Here is a brief biography of Brother Joseph Coupe Holford taken from local newspaper reports of his death and funeral:
“Holford – After a long illness, Mr. J.C. Holford, Cowichan Bay, passed away at Mount St. Mary’s Nursing Home, Victoria, on Sunday, in his 79th year. He had had an interesting career as an engineer in his earlier days.
Mr. Holford was a patient at Duncan Hospital for over a year, and was taken to the nursing home last fall.
He leaves his wife, Emily A. Holford, Cowichan Bay; a brother and a sister, Mr. Bernard Holford and Miss Bertha Holford, both of Prestatyn, Wales; and a niece, Mrs. Margaret Gladys Haslam, Seattle.
The funeral will take place at 3 p.m. to-morrow at St. Peter’s Church, Quamichan, under Masonic auspices. The Rev. Canon T.M. Hughes will officiate.
Joseph Coupe Holford was born at Hyde, Cheshire, England, January 13, 1868 and was educated at Owens College, Manchester. He served his apprenticeship in engineering at Hyde and then entered the cycle business there.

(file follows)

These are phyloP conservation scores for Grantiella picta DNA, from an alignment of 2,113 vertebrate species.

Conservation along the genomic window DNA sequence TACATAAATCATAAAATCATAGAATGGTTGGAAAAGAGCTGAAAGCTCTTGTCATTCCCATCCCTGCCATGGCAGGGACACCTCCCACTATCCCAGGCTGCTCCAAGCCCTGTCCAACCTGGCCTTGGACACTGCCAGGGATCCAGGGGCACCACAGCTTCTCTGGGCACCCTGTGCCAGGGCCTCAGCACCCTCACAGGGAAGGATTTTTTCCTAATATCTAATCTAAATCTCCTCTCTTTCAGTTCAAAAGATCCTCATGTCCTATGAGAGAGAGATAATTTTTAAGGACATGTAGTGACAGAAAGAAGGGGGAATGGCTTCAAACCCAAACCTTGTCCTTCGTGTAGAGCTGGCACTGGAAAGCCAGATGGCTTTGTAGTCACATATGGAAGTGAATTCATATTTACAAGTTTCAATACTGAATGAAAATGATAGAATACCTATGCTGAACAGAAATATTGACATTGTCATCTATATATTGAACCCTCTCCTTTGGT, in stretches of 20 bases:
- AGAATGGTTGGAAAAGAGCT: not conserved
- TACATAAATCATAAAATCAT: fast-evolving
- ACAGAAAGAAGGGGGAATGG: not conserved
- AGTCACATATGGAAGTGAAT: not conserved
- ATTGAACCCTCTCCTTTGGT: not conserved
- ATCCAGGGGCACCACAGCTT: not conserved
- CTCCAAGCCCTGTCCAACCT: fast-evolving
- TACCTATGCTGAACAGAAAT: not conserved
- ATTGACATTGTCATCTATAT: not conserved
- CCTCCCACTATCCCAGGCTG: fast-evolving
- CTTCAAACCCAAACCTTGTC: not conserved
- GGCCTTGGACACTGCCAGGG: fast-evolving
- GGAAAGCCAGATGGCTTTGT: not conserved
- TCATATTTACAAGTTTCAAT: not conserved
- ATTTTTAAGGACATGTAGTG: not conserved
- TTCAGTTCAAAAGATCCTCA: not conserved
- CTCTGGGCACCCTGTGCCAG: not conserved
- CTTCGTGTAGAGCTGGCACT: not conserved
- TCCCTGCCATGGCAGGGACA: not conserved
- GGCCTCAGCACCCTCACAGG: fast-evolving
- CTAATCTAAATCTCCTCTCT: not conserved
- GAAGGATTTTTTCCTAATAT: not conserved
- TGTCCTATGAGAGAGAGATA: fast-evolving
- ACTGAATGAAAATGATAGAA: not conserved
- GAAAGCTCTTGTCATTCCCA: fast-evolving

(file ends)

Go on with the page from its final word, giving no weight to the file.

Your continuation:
Later he was employed by the famous Fairfield Shipbuilding Co. on the Clyde. He was in their shops and then on trial runs of warships, such as Aboukir and Cressy (sunk in 1914). He had a narrow escape on a torpedo boat which broke her crankshaft on the measured mile. Her plates were only three-sixteenths of an inch thick.
As junior engineer he next joined the Allan Line and made several voyages Glasgow-New York. Then he returned to Liverpool and was with Vickers, Sons & Maxim, erecting engines and running trials on H.M.S. King Alfred, Hogue (sunk), Euralis [note: should be Euryalis] and the Japanese battleships, Togo and Mikasa. He spent several years with this well known firm, which built the first submarine.
Mr. Holford then spent several years on voyages all over the world, with ships of the White Star, Johnson, Moss, Bibby and Elder Dempster lines. He was third senior engineer on the Teutonic. He was associated with his brother in engineering works in Liverpool and then came to Canada in 1908.
Here he followed engineering at Winnipeg, at Prince Albert (where he ran boats on the Saskatchewan River), Fernie and Edmonton. In the last city he worked for various industrial plants and put in one summer on a stern wheel paddle boat.
In 1923 he came to Cowichan Bay and built a home on property there. He worked short periods with Hillcrest [note: a lumber company] and was working at Genoa Bay [note: a lumber mill] when the plant shut down.
Joseph Coupe Holford is buried in St. Peter’s Quamichan Anglican cemetery, North Cowichan.
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